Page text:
Let me start out this story by saying I’ve never been good at origami. Ever.
I remember in junior high, we had the gifted and talented teacher come into our classroom every few weeks or so to do things with us like tangrams, engineering projects with toothpicks and marshmallows, and of course, origami. She’d walk by our desks looking at our work. And even as an 11 year old, I could tell she was just a little frustrated by me. While other kids would have a stack of cranes on their desk, I’d be working on the first one which looked a bit ugly. I was clearly not stupid, just an unbelievably spatial learner.
Fast forward almost 20 years. Dorrie really wanted to try these Chinese food containers she saw on another blog. They seemed similarish to the no-sew bags we did awhile back but also involved folding. But I wasn’t going to be alone with folding… or so I thought.
Plans and weather forecasts got in the way and I found myself alone with a folding project. Here’s how it went:
Tai Pei Frozen Chinese food container (the one Chinese food restaurant in Bar Harbor is terrible, and I normally love even terrible Chinese food so you know it’s bad)
Interface (fabric you iron to other fabric to make it stiffer)
Duct tape and/or fabric glue
1. Stop by the freezer section of your grocery store and pick up the frozen Chinese food. Long for good Chinese takeout options.
2. Open the container and take out the food to heat in the oven (some of us don’t have a microwave). Wash and rinse the container.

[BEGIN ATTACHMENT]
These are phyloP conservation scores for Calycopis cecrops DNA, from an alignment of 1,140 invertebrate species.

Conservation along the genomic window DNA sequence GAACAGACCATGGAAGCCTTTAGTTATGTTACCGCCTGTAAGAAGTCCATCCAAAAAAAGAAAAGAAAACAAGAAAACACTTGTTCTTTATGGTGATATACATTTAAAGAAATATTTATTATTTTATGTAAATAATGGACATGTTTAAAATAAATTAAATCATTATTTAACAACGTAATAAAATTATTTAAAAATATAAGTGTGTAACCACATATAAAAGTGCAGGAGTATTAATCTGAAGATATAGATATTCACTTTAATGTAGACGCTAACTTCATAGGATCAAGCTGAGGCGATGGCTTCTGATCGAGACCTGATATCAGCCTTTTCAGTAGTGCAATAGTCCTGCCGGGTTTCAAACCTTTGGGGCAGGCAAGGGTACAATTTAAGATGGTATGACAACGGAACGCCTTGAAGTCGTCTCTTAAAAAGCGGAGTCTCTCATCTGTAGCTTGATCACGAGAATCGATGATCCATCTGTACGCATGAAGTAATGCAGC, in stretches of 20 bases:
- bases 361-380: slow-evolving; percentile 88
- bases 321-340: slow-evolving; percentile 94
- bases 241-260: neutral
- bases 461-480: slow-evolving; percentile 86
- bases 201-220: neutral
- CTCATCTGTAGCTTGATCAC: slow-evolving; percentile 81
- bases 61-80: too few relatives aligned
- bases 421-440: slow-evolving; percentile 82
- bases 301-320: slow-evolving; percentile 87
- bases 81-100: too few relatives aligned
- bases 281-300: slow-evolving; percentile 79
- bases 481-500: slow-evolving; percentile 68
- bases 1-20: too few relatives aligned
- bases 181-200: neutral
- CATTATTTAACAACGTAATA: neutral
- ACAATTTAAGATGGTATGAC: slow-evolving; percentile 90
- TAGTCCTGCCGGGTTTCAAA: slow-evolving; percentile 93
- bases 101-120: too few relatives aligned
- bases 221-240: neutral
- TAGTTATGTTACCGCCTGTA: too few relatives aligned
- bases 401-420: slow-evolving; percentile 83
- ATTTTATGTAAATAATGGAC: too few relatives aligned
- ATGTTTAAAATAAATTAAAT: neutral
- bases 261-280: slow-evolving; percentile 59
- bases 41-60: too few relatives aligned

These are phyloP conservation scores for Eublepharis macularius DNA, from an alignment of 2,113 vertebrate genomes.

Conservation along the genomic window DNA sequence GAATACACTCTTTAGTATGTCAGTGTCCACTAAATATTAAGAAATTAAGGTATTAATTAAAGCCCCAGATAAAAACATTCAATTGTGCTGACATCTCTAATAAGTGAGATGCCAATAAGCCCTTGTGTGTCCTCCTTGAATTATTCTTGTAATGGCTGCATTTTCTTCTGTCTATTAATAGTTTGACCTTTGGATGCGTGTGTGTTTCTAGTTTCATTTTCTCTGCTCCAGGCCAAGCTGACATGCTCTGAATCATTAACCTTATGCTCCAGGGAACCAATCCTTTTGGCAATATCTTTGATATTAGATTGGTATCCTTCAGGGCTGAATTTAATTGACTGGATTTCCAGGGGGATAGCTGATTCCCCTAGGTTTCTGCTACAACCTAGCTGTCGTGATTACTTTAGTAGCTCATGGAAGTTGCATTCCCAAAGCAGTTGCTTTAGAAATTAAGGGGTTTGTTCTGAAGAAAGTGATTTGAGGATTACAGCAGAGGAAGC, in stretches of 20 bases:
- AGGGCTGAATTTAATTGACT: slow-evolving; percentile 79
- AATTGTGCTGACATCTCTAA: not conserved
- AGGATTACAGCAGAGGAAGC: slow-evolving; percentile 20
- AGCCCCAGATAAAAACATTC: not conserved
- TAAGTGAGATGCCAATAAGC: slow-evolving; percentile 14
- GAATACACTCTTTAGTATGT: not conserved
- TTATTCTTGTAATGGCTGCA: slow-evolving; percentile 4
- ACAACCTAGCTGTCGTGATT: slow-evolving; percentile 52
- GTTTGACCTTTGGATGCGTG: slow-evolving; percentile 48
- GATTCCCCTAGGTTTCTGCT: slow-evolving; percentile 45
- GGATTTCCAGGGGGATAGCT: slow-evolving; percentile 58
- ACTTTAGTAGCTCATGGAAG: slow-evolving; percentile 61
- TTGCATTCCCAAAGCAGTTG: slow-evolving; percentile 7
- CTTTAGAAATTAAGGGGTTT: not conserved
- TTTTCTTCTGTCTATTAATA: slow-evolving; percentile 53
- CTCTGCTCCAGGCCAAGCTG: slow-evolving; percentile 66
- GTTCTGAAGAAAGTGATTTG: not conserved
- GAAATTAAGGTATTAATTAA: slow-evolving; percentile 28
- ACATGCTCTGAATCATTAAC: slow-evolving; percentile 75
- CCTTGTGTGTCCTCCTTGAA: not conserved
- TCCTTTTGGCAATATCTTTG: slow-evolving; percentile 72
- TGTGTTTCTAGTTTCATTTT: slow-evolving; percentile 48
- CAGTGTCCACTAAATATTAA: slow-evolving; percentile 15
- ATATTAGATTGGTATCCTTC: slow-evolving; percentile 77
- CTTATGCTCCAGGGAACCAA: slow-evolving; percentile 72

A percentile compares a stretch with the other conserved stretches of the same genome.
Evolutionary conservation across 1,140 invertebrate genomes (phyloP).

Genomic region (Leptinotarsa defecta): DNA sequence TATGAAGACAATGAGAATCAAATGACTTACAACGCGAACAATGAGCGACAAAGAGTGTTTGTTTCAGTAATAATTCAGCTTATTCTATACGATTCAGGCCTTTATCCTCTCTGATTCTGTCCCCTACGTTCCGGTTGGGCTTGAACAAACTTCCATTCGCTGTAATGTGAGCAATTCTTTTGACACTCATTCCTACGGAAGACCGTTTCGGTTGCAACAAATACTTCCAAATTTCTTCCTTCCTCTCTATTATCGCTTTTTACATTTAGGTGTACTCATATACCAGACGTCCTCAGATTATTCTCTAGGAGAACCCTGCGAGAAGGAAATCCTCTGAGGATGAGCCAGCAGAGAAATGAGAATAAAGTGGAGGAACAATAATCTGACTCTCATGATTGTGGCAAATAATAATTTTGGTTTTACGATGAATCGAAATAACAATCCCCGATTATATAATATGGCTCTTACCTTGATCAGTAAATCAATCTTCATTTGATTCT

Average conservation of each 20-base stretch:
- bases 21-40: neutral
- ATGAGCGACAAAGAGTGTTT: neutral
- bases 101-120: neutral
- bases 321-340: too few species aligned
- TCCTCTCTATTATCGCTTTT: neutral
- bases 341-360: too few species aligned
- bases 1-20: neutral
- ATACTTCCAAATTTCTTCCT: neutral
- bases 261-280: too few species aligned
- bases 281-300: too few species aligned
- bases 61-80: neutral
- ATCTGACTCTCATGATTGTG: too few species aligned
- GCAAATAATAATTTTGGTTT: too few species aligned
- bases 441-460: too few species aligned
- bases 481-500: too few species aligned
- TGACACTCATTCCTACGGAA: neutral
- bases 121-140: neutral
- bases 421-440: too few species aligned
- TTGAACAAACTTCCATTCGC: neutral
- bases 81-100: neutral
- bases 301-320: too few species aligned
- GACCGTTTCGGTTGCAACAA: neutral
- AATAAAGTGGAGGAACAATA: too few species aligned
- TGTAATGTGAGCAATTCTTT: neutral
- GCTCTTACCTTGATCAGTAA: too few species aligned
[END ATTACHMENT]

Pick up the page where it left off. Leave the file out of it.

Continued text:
3. Unmake the container and place on wax paper. Draw in pencil the outline of the container on the wax paper. Cut it out.
4. Iron interface to the fabric. A damp cloth works best and the interface should come with instructions if you need more guidance. Note: You can get different ‘weights’ of interface at your favorite fabric/craft store. The kind I got wasn’t quite thick enough so go with the stiffest kind you can get. You’ll see what I mean soon…
5. Once ironed, trace the design from the parchment paper onto the fabric/interface. Cut design in fabric. You might want to reiron the fabric/interface again.
6. Using the folds from the frozen container as your guide, try to fold it correctly. The original blogger made button holes so she could tuck the pieces into place. I am not that skilled (and didn’t have the kind of takeout box that was folded but instead glued together). I tried duct tape but as I troubleshot, I realized fabric glue may have worked better.
I also decided to give the interface side a layer of duct tape to make it stiffer. It sort of worked.
Here’s the final product:
As you see, not superfantastic looking but a good first attempt. If I pick up fabric glue, I might be able to save it!
Aren’t I crafty, and defying my middle school self?